It is a tumultuous time right now for the Detroit Pistons. Several weeks have gone by since the front office decided to part ways with Stan Van Gundy. The organization concluded that the team’s disappointing 2017 was simply too much to keep things afloat. After four underwhelming seasons as both Head Coach and President of Basketball Operations, it was simply time for everyone to move on.
It is quite rare for any coach to receive such liberal controls of the team’s personnel decisions. Granting one person so much power over the future of a team can have either tremendous or detrimental consequences.
The team had placed a great deal of faith in Van Gundy, but he failed to live up to the expectations. During his four-year tenure as the key decision maker for the Pistons, the team had a losing record for every season but one. That one winning season was in 2015, when they finished with a 44-38 record. But their playoffs were cut extremely short, after getting swept in the first round. Not exactly what Van Gundy had in mind, and certainly not what the team needed to achieve to satisfy their fanbase.
When faced with such a daunting task, Van Gundy faced a lot of pressure to bring the team back to its winning ways. Having to coach the very same players he decided to bring in to town is naturally more difficult, since their failure is as much on him as on the players themselves. After all, he was the one who made the decisions on roster construction. And he was also the one who didn’t do his job properly in coaching the squad. Van Gundy has gone from being one of the most respected and highly regarded coaches in the NBA, to now being perceived as the main cause for the Pistons’ recent woes.
The days of their championship runs in the early 2000s are now long behind them, and it has been a very long time since they have strung together any resemblance of a winning persona. As they look to the future, what can the Pistons do to break out of their current funk?
In retrospect, the midseason trade for Blake Griffin can be viewed as a desperation and last effort attempt for Van Gundy to save his job and his dignity alike. The truth is that despite all of the questionable decisions made over the past few years, there are still some competent pieces to work with on this roster. Starting with Griffin himself, he is not the worst player to build a team around. With him, it’s more a matter of health and attitude than anything else. Griffin has only played 80 or more games in a season three times during his eight-year career.
But if the team believes Griffin can be the centerpiece that will reignite their championship aspirations, they should continue to build around him. With the heavy price they paid to acquire him, they really don’t have much of a choice. They likely wouldn’t be able to get back even half the equity they relinquished at the time, and not many teams would jump at the opportunity to pay his hefty salary (just under $30 million last year).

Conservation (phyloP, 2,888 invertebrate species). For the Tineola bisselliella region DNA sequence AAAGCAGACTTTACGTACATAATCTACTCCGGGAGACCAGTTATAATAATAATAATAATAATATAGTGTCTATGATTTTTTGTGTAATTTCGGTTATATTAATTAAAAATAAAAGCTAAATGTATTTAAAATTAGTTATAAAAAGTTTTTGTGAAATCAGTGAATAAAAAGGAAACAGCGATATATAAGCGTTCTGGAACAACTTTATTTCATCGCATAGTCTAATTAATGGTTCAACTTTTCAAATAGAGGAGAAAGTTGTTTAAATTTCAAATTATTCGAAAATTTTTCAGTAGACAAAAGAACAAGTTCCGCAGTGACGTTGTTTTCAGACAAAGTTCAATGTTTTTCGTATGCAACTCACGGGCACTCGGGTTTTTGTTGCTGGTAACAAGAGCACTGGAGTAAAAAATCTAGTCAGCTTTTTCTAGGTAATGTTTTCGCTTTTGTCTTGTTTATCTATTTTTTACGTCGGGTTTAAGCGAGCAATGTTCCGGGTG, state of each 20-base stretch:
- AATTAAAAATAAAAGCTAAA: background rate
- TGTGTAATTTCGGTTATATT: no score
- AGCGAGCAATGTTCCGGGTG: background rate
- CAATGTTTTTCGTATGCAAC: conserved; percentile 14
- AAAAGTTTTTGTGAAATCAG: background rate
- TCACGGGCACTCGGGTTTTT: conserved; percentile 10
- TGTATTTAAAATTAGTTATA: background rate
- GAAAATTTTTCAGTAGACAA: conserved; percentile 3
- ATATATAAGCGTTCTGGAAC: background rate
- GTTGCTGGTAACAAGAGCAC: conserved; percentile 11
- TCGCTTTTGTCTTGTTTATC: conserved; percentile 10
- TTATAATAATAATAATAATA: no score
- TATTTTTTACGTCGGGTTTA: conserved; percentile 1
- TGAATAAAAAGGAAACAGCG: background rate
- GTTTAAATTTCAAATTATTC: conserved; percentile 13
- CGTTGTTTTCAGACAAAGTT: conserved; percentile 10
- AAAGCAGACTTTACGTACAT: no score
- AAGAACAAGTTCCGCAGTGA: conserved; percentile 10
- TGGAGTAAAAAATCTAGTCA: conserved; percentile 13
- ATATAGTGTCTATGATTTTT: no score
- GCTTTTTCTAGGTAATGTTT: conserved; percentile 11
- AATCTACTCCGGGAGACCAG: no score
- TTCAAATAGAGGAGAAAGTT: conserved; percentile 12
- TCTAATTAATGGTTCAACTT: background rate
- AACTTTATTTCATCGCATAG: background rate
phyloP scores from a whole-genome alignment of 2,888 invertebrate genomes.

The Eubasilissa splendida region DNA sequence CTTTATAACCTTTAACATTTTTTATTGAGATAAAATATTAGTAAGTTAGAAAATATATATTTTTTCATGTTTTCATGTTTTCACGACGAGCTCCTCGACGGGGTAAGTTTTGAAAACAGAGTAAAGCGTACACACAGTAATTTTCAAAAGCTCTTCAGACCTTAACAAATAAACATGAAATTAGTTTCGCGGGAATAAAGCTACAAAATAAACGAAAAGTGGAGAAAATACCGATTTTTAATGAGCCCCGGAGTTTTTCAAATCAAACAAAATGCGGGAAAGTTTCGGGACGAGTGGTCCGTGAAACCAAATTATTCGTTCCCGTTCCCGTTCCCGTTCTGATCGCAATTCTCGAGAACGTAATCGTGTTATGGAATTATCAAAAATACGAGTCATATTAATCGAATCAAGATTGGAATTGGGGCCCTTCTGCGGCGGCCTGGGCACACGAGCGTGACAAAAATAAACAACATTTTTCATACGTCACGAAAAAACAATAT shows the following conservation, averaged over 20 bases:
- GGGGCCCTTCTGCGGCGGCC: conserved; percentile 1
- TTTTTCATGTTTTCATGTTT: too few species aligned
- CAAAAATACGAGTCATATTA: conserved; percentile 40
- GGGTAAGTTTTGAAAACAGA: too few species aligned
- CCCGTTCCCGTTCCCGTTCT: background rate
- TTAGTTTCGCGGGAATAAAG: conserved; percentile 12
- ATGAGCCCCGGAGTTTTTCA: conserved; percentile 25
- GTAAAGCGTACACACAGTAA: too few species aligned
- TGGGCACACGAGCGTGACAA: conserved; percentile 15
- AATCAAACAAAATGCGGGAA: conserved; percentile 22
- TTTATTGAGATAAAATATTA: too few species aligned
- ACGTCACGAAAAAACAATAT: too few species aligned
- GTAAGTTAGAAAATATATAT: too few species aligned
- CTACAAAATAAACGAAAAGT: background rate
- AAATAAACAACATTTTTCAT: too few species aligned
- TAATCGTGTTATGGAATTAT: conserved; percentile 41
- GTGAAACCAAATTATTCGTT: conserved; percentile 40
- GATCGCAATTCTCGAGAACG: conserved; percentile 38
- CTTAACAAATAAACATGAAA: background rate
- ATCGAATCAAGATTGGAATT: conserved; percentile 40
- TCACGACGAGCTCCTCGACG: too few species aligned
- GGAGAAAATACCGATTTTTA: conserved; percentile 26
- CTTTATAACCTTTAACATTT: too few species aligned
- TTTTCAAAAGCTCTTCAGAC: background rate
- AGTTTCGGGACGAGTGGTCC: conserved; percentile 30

The thing is that when he’s on the court, Griffin has actually played relatively well. Granted, his 19.8 points per game were underwhelming relative to expectations, but his presence alone provides a lift for the team, due to added attention that defenses allocate toward him. He also averaged 6.6 rebounds per game, to go along with 6.2 assists per outing. The hope is that he will be able to improve on these numbers following his first offseason with his teammates.
Another strong player on this roster is center Andre Drummond, who also took in a high salary at almost $24 million last year. His contribution was substantial, averaging 16.0 rebounds per game, of which 5.1 rebounds were on the offensive glass. He consistently provided second and third opportunities for his teammates, simultaneously frustrating defensive opponents. Drummond was also responsible for 15.0 points per game, 3.0 assists, 1.6 blocks, and 1.5 steals per contest.
The underlying point here, is that despite their recent struggles, the Pistons have some promising pieces on their team. They just need to reshuffle some of the other supporting members to create a new spark. Sometimes all it takes is making a few small changes that can make all the difference. And this offseason will be full of various free agents who could come in and make that happen.
The Pistons will do well for themselves if they find a new coach sooner rather than later. A team without a coach or GM truly lacks direction. And that’s where they are right now. Obviously, expediting the move would not be smart if they compromise on the quality of the people in charge. But it is instrumental that they put the Van Gundy era behind them as soon as possible in order to move forward in the most productive way possible.
Once they have their coach and front office in order, it will be intriguing to see what moves are made ahead of next season. One of the things Detroit could (and should) do, would be to look at the higher paid players on the roster, and to assess whether they can free up some salary cap space ahead of free agency.
The most glaring hole on this team is at the shooting guard position. And without a first round pick in the upcoming draft, they will not be able to find a solution if they don’t pick someone up this offseason. One possible solution would be to shed the weight of Reggie Jackson’s salary ($16 million), in order to make space for a shooting guard to come in and make an impact on the team.
The list of tasks for the Detroit Pistons is long. But with the right management and decision-makers, they could find themselves squarely in the playoff picture next season. Whoever takes this job won’t have an easy time. But if the Pistons can make it back to the playoffs, they will reap all the praise for cleaning up the mess left behind by Van Gundy.